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Arts and Cultural Institutions Embrace Virtual Experiences for Creation and Conversation

Arts and cultural institutions are offering virtual tours, digital experiences, and other creative ways of engaging with customers on Zoom.
4 min read

Updated on March 15, 2021

Published on March 15, 2021

image of Zoom webinar with four people in gallery view with virtual backgrounds of museums

Arts and cultural institutions had to reinvent themselves during the pandemic, finding ways to bring experiences to life in the digital space with new offerings like virtual art classes and tours over Zoom.

Now that these institutions are reopening, many are upgrading their virtual offerings from pandemic programming to ongoing opportunities for engagement.

“Virtual has arrived,” said Brendan Ciecko, founder of Cuseum, a digital engagement platform for museums. “People are enjoying the creativity and inspiration, resonating with the content, and it’s opening up new channels for organizations of all types.”

Below, Ciecko shared how museums, art centers, cultural institutions, and zoos are embracing the digital space to increase revenue, improve engagement, and bring greater awareness to their missions. 

Virtual tours & experiences

“For museums, in-person experiences will change forever. It's a new dawn for all of us. I'm very inspired by how well we're working with each other across the museum community. And I think we'll get there, faster than most people are predicting.”

Karen Wong, deputy director at the New Museum 
From Cuseum’s webinar, “Exploring the Future of Museums in the Era of Coronavirus” 

The pandemic made virtual tours a standard for museums of all sizes and types — from the famed Guggenheim to the eclectic New England Carousel Museum. Unlike pre-recorded videos, live online tours allow guides to interact with guests, answer their questions, and tailor their experiences. 

Some tours are free, increasing access to knowledge; others are included with membership, providing value to members who can’t visit the museum in person; and some are paid, enabling organizations to bring in revenue despite visitor limitations and geographical barriers.

The New Museum in New York hosts monthly virtual tours and brought its Screens Series exhibition online to showcase video art. The museum also hosts virtual conversations with artists from its latest exhibitions, including the one shown below.

Photo of art installation featuring live plants in a museum gallery
“Grief and Grievance: Art and Mourning in America,” 2021. Exhibition view: New Museum, New York. Photo: Dario Lasagni.

Interactive, immersive activities

“Digital programming has worked well for us. We’re reaching more people than when we do the events inside the museum. We’re also finding that we’re getting a bigger audience nationally and internationally.” 

John Echeveste, CEO at LA Plaza de Cultura y Artes
From Cuseum’s webinar, “Small but Mighty: Navigating the New Normal as a Small or Mid-Sized Museum” 

Moving workshops and classes online has allowed institutions to expand their reach to audiences well beyond their physical location and create new ways of sharing art and culture with a broader community. A few examples include:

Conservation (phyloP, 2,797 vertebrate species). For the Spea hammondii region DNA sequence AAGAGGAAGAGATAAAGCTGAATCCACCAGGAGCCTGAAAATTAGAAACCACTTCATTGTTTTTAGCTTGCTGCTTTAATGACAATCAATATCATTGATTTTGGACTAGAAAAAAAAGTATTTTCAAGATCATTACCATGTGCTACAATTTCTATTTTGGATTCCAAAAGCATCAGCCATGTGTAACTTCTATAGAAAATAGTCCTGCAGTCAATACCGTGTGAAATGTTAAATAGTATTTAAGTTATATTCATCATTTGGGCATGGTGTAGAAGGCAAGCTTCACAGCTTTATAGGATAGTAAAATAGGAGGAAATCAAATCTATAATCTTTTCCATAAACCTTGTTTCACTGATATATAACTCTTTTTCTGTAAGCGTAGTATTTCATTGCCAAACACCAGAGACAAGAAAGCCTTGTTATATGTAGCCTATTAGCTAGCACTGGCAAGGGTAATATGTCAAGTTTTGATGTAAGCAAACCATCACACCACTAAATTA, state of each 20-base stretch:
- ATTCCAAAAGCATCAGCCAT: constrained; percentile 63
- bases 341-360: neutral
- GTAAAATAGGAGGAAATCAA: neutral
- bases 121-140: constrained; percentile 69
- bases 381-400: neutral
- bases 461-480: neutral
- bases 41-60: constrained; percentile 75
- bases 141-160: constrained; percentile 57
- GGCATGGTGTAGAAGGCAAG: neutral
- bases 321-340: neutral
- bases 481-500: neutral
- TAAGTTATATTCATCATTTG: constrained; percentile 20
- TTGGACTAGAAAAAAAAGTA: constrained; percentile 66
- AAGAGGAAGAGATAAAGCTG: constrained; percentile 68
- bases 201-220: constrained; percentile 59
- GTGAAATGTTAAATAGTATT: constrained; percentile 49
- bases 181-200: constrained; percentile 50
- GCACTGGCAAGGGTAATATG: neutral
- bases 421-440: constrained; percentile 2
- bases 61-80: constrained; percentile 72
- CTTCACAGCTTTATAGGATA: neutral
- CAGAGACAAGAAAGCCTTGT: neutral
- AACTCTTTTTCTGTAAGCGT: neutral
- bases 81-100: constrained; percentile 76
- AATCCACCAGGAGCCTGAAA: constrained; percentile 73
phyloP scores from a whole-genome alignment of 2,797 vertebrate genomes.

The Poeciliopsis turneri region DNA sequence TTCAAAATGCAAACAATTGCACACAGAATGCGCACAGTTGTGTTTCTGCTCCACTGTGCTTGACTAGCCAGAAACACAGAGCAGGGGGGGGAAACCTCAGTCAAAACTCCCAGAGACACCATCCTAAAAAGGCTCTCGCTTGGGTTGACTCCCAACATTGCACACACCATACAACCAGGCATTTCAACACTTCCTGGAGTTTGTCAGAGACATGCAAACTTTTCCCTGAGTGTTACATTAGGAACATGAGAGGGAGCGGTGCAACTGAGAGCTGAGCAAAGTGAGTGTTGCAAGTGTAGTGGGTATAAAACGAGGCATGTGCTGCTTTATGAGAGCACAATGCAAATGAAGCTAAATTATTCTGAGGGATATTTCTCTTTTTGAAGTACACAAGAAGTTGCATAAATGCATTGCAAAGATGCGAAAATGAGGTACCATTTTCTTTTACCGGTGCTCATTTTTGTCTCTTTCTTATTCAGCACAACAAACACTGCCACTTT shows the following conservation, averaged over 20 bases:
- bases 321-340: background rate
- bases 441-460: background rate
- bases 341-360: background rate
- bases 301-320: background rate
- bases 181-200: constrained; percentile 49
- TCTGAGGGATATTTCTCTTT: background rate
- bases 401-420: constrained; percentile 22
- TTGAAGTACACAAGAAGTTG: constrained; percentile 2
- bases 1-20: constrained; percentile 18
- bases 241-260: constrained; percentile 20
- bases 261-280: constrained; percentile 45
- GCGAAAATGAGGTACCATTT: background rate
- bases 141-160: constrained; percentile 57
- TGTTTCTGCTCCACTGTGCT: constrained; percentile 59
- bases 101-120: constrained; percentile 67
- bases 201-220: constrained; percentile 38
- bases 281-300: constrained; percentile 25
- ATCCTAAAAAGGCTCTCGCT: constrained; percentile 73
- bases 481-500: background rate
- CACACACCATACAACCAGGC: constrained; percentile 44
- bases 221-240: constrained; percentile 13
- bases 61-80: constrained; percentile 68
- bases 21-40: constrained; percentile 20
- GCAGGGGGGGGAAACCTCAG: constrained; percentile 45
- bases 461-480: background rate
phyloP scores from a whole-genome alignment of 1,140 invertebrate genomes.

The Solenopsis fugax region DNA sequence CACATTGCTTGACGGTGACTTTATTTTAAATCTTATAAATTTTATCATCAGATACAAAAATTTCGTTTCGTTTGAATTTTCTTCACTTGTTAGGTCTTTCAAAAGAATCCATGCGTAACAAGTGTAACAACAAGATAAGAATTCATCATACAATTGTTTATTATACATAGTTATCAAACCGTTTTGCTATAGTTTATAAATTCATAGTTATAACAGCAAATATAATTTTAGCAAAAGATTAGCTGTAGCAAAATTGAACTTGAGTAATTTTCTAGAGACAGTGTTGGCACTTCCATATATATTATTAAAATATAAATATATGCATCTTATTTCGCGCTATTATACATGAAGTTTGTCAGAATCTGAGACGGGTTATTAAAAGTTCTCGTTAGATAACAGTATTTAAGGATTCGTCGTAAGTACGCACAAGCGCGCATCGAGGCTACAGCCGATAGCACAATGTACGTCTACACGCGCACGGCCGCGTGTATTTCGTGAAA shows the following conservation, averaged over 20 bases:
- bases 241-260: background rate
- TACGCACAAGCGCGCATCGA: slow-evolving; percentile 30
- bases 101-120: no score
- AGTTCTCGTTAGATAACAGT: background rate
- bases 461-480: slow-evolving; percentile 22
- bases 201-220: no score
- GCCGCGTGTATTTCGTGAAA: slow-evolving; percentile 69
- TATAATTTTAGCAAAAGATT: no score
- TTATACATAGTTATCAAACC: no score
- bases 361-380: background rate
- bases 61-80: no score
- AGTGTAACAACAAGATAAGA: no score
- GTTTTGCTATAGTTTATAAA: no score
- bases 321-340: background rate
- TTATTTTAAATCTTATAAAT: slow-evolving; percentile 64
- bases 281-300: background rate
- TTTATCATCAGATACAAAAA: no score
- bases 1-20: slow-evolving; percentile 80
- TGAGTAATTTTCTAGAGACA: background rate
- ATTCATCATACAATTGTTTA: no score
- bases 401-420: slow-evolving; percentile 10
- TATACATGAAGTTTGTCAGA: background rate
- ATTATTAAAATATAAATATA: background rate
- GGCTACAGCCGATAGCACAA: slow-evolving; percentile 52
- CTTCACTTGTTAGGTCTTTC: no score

Image of man holding banner of decorative, colorful paper cutouts
Photo credit: La Plaza de Cultura y Artes
  • The Virginia Museum of Fine Arts introducing “Cocktails with a Curator” and other exclusive members-only events
  • Museums offering virtual art classes and field trips as popular formats for supporting educators with distance learning

“It opened up an untapped global audience that a lot of museums didn’t think could have existed,” Ciecko said.

Creative ways to build awareness & engagement

“Never underestimate the creative potential of people working together to accomplish something. In so many communities in this crisis, people are truly coming together and working together to come up with innovative solutions.”

Lath Carlson, executive director at Museum of the Future
From Cuseum’s webinar, “Exploring the Future of Museums in the Era of Coronavirus” 

Playing off the new reality of Zoom meetings, attractions used the platform as an opportunity to build awareness of their brand and develop unique experiences. Zoos like Elmwood Park Zoo began offering animal cameos, providing private animal encounters for virtual corporate meetings, birthdays, and other events.

Beyond the real-time interactions that come with video communications, institutions have created other digital resources, like discussion guides and virtual backgrounds, to interact with their customers in new ways. 

Eye-catching Zoom backgrounds showing the Museum of the African Diaspora's beautiful art exhibitions, The Met's iconic interiors and gardens, and impressive architectural views at Perez Art Museum Miami had art aficionados yearning to return to their favorite museums. Access to learning opportunities and other forms of digital content made art part of the daily conversation for students, families, and museum members.

“We’re now seeing full acknowledgment and value placed upon digital engagement and virtual tools,” Ciecko said. “We’ll continue to see these types of resources and programs, even as visitors physically return to the museum.”

Check out more customer stories to see how organizations in different industries are using Zoom to improve engagement and support digital transformation.

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